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June 6, 2008

What happened after California abolished bilingual education

The Economist:

TEN years to the day after California banned teaching in any language other than English, Erlinda Paredes runs through a new sentence with her kindergarten class. “El payaso se llama Botones”, she intones—“the clown's name is Buttons”. When a pupil asks a question in English, she responds in Spanish. It is an improbable scene. But the abolition of bilingual education has not worked out in quite the way anybody expected.

Before 1998 some 400,000 Californian children were shunted into classes where they heard as little as 30 minutes of English each day. The hope was that they would learn mathematics and other subjects in their native tongue (usually Spanish) while they gently made the transition to English. The result was an educational barrio. So that year Ron Unz, a software engineer, sponsored a ballot measure that mandated teaching in English unless parents demanded otherwise. Proposition 227 passed easily, with considerable support from Hispanics. Voters in two other states, Massachusetts and Arizona, have since followed suit.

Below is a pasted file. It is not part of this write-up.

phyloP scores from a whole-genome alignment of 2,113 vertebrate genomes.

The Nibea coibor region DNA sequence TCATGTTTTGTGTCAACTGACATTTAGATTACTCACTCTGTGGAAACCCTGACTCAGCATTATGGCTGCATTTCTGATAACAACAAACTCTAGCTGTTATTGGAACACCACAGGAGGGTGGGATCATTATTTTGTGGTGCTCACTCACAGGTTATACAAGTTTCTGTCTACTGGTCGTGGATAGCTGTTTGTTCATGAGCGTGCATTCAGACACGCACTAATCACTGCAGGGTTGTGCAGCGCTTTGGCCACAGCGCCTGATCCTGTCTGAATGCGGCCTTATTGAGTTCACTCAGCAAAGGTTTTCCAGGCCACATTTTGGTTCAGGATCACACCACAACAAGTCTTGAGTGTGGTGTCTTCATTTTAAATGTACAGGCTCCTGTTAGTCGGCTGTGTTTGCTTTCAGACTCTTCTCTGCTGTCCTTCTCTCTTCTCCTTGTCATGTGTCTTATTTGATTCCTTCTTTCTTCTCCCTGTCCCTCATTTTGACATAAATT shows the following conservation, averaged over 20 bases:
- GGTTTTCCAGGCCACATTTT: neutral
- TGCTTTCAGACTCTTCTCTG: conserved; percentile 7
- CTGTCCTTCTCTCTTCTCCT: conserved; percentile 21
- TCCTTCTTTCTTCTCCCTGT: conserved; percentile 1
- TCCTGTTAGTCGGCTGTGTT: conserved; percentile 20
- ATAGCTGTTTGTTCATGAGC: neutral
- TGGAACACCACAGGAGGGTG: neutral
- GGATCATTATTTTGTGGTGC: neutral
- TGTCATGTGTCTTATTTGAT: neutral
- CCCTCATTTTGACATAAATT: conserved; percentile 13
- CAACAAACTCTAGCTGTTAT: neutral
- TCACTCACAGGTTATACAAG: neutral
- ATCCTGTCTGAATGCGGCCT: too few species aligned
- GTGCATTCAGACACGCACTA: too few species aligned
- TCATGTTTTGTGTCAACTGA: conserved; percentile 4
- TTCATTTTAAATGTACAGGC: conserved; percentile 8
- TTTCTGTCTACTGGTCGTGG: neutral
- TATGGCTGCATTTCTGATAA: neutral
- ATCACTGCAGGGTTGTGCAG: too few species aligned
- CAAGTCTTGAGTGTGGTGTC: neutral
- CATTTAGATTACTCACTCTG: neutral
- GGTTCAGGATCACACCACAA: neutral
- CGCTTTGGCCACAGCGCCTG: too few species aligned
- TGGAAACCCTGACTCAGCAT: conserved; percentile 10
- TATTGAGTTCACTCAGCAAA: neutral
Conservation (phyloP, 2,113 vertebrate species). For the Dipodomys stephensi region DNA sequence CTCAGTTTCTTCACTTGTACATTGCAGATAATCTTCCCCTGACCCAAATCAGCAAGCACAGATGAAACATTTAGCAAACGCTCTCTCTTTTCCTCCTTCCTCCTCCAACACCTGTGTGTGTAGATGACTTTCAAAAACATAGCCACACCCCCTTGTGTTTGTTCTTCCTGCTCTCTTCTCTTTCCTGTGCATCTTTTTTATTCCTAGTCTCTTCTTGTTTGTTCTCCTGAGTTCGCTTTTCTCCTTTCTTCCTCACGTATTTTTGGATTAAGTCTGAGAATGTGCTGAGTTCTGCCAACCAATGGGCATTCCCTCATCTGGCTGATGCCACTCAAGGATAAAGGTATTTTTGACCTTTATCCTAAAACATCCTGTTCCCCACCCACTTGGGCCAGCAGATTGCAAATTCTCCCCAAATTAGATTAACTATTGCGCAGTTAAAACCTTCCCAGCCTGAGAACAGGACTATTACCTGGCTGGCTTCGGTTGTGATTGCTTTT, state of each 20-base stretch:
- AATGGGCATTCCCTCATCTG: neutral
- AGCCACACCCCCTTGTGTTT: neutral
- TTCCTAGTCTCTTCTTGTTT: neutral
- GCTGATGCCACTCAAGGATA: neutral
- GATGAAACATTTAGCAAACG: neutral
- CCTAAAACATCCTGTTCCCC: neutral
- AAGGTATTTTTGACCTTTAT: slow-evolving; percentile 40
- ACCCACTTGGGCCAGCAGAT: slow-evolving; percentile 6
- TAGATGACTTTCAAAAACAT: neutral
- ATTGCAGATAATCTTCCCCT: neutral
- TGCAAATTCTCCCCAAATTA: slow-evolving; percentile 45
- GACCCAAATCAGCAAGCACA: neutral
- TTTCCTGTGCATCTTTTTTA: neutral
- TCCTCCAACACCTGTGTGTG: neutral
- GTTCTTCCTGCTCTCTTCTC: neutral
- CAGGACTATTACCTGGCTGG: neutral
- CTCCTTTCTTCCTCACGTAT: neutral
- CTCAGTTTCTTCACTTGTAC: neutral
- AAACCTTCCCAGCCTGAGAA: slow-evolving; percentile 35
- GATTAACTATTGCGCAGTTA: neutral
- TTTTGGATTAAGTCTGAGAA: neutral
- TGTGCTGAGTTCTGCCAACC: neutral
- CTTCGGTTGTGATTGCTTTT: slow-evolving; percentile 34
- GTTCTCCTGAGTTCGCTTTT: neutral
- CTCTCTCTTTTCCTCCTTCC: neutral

In Santa Ana, a mostly poor Latino city in Orange county, the number of children in bilingual classes promptly halved. Demand would have been even less had schools not prodded parents to request waivers for their children. In the past few years demand for bilingual education has fallen further. This year 22,000 pupils in Santa Ana are enrolled in “structured English immersion” programmes, where they hear little but that language. Just 646 are taught bilingually.

Posted by Jim Zellmer at June 6, 2008 5:33 AM
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